For example, genetic loss of cancer cell autophagy and subsequent p62 accumulation leads to a chronic pro-inflammatory and pro-angiogenic microenvironment that assists tumor initiation and progression. Oppositely, increased expression of p62 in cancer-associated fibroblasts through blockade of autophagy reduces IL-6 secretion and is overall anti-inflammatory [ 77 , 78 ]. This example indicates the necessity to clarify the role of autophagy in shaping the cross talk between cancer cells and stromal cells in order to gain key insights in how autophagy intervention could impact stroma cell function, for better or worse regarding tumor development and therapy outcome.

In particular, studying the role of autophagy in the vascular compartment seems of vital relevance since the aberrant tumor vasculature provides not only a way to replenish nutrients to starved cancer cells, but represents a major escape route for the stressed cancer cells. Moreover, the tumor vasculature is crucially involved in the trafficking and activity of immune cells, thereby contributing to immunosurveillance mechanisms. In the next sections we will discuss some of the emerging features highlighting a role for autophagy and the endo-lysosomal system in tumor ECs TECs and cancer progression.

In solid tumors, angiogenesis is induced to receive nutrients e.

Tumor angiogenesis entails the development of new blood vessels from established vascular beds and as such is different from vasculogenesis de novo formation of vessels from bone marrow-derived endothelial precursor cells or vasculogenic mimicry the ability of tumor stem cells to form vessel-like networks. An angiogenic state should be reverted back to quiescence after the physiological challenge has been overcome.

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These harsh TME conditions drive uncontrolled vessel sprouting and affect the vessel function and maturation. These structural and functional abnormalities of the vessel wall result in tumor-associated vessels that are structurally weak with varying diameters prone to collapse due to e.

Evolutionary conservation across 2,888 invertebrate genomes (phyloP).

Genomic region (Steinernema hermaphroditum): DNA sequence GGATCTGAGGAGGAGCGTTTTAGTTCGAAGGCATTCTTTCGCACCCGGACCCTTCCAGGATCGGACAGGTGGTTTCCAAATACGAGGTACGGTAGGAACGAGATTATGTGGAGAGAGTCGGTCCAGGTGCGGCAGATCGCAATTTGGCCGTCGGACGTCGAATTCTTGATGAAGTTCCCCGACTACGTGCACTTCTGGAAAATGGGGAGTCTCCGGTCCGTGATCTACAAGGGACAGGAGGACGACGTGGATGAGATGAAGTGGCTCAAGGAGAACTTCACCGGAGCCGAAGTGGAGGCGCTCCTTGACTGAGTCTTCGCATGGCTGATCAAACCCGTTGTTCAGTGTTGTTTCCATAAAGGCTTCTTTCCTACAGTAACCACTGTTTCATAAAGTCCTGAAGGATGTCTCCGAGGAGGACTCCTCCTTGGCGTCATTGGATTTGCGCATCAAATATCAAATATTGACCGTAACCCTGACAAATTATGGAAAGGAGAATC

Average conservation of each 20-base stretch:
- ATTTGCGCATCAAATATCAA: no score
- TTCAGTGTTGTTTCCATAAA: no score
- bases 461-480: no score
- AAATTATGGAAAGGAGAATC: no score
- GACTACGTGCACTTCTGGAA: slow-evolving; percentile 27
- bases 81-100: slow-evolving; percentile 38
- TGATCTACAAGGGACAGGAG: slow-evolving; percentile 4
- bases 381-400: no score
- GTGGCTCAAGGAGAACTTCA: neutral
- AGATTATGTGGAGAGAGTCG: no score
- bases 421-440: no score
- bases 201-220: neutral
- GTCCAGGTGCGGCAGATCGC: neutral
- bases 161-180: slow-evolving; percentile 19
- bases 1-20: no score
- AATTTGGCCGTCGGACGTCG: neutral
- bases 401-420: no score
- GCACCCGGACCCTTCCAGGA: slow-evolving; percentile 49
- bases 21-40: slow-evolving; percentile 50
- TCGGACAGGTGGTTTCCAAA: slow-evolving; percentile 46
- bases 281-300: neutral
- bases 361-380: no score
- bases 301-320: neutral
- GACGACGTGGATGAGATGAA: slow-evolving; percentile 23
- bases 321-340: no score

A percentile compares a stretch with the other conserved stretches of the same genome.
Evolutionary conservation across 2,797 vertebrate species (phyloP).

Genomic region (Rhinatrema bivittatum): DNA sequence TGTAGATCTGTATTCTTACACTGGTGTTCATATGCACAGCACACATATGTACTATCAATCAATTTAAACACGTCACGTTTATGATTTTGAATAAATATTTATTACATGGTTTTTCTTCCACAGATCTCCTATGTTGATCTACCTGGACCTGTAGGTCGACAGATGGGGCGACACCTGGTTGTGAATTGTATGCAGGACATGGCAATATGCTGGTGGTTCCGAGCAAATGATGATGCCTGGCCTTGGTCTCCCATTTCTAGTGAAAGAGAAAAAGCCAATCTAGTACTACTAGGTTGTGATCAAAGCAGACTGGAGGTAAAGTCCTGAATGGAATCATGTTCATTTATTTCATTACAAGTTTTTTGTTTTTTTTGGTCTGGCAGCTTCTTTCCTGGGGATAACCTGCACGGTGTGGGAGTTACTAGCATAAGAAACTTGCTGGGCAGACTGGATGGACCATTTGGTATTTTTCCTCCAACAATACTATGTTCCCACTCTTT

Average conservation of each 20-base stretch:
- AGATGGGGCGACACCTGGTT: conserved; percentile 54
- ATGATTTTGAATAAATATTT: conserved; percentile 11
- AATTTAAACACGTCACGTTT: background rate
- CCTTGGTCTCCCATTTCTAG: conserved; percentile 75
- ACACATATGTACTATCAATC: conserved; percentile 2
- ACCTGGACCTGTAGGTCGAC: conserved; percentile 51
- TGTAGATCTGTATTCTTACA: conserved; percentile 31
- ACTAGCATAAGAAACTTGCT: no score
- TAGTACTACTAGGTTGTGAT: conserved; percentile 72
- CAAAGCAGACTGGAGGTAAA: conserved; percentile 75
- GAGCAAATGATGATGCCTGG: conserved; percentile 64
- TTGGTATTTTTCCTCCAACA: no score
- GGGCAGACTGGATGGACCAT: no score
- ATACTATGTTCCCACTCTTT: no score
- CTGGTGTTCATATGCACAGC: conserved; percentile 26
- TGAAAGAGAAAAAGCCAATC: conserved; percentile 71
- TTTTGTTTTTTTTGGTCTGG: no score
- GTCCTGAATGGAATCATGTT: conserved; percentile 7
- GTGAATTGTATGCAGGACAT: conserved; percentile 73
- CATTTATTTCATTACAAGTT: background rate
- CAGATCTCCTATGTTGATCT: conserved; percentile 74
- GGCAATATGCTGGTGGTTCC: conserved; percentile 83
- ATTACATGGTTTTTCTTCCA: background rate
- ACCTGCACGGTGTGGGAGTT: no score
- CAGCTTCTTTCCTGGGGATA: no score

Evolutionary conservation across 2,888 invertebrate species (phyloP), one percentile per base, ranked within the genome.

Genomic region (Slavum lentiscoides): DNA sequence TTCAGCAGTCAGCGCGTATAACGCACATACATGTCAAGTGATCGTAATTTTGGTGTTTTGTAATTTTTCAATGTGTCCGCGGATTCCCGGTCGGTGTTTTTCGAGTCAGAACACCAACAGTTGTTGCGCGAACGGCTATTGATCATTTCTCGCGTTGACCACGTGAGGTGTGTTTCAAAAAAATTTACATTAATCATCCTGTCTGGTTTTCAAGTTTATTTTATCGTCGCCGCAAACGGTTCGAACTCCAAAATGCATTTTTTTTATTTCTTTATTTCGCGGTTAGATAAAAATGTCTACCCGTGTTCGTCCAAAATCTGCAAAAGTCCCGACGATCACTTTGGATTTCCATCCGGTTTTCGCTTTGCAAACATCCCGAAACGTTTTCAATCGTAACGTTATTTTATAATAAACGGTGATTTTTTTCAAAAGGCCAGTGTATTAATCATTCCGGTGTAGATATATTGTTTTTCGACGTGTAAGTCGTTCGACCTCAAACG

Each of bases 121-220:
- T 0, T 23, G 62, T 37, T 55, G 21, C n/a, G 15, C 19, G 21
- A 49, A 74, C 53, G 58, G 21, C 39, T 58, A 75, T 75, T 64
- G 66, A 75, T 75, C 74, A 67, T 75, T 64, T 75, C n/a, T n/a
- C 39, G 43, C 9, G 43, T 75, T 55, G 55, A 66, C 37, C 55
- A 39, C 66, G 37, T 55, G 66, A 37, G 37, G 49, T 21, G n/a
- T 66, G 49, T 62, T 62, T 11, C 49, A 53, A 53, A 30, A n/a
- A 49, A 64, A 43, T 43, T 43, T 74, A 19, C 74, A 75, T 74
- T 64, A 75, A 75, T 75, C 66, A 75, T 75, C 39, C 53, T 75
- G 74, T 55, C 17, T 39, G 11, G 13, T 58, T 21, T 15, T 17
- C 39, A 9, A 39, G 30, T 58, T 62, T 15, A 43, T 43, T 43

These vascular abnormalities ultimately foster hypoxia, nutrient deprivation, acidity, and inflammation, which are all TME-related factors promoting tumor growth and cancer cell dissemination. ECs embedded in the TME are thus exposed to stressful conditions that typically result in heightened autophagic flux. Indeed, tumor-associated ECs upregulate autophagy compared to normal ECs that at least mediates resistance to hypoxia-induced cell death [ 81 ]. The compromised vascular barrier integrity observed in tumor vessels is a consequence of disrupted adherence and tight junctions between neighboring ECs commonly due to hyper-activation of VEGF signaling.

Indeed, in the endothelium, increased permeability is associated with a decreased expression of cell surface CDH5. Of note, blockade of lysosomal degradation by CQ in vivo augments CDH5 endothelial junctions and pericyte coverage of tumor vessels, resulting in tightening of the EC barrier in vivo [ 62 ].

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This work describes the importance of tumor microenvironment in favouring tumor progression and physiological conditions, angiogenesis. Angiogenesis is controlled by the balance between molecules that have positive and negative regulatory activity. This concept led to the notion.

This is likely the reason why cancer cell intravasation and the number of circulating cancer cells is decreased by CQ in this tumor model. Notably, although genetic loss of Atg5 in ECs delays melanoma growth, it does not affect metastasis and tumor oxygenation. On the contrary, genetic depletion of Atg5 in ECs worsens both structural and functional features of the vessels, exacerbating the chaotic and functionally abnormal tumor vasculature [ 62 ]. This underscores that the effects of pharmacological blockade of lysosomal function or genetic inhibition of key autophagy mediators, such as ATG5, have opposite effects on the tumor vasculature, which might have important consequences on therapeutic application, as discussed further in the next sections.

However, beyond its beneficial role in keeping redox homeostasis and EC permeability in check, heightened autophagy in TECs could also support the increased metabolic needs of the hyper-proliferating TECs and enhance adaptation to the metabolic stressors of the TME. For example, hypoxia is a known inducer of autophagy and tumor-associated ECs are more resistant to hypoxia-induced cell death than normal ECs [ 81 ].

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Altogether these studies support the view that autophagy in tumoral ECs may confine—albeit not suppress—excessive angiogenesis. However, given that ATG5 and BECN1 regulate other pathways beyond canonical autophagy [ 83 ], it would be important to further evaluate the effects of the EC-specific genetic deletion of other autophagy mediators on tumor vessels and tumor growth, to get further insights into the role of autophagy in this crucial stromal compartment.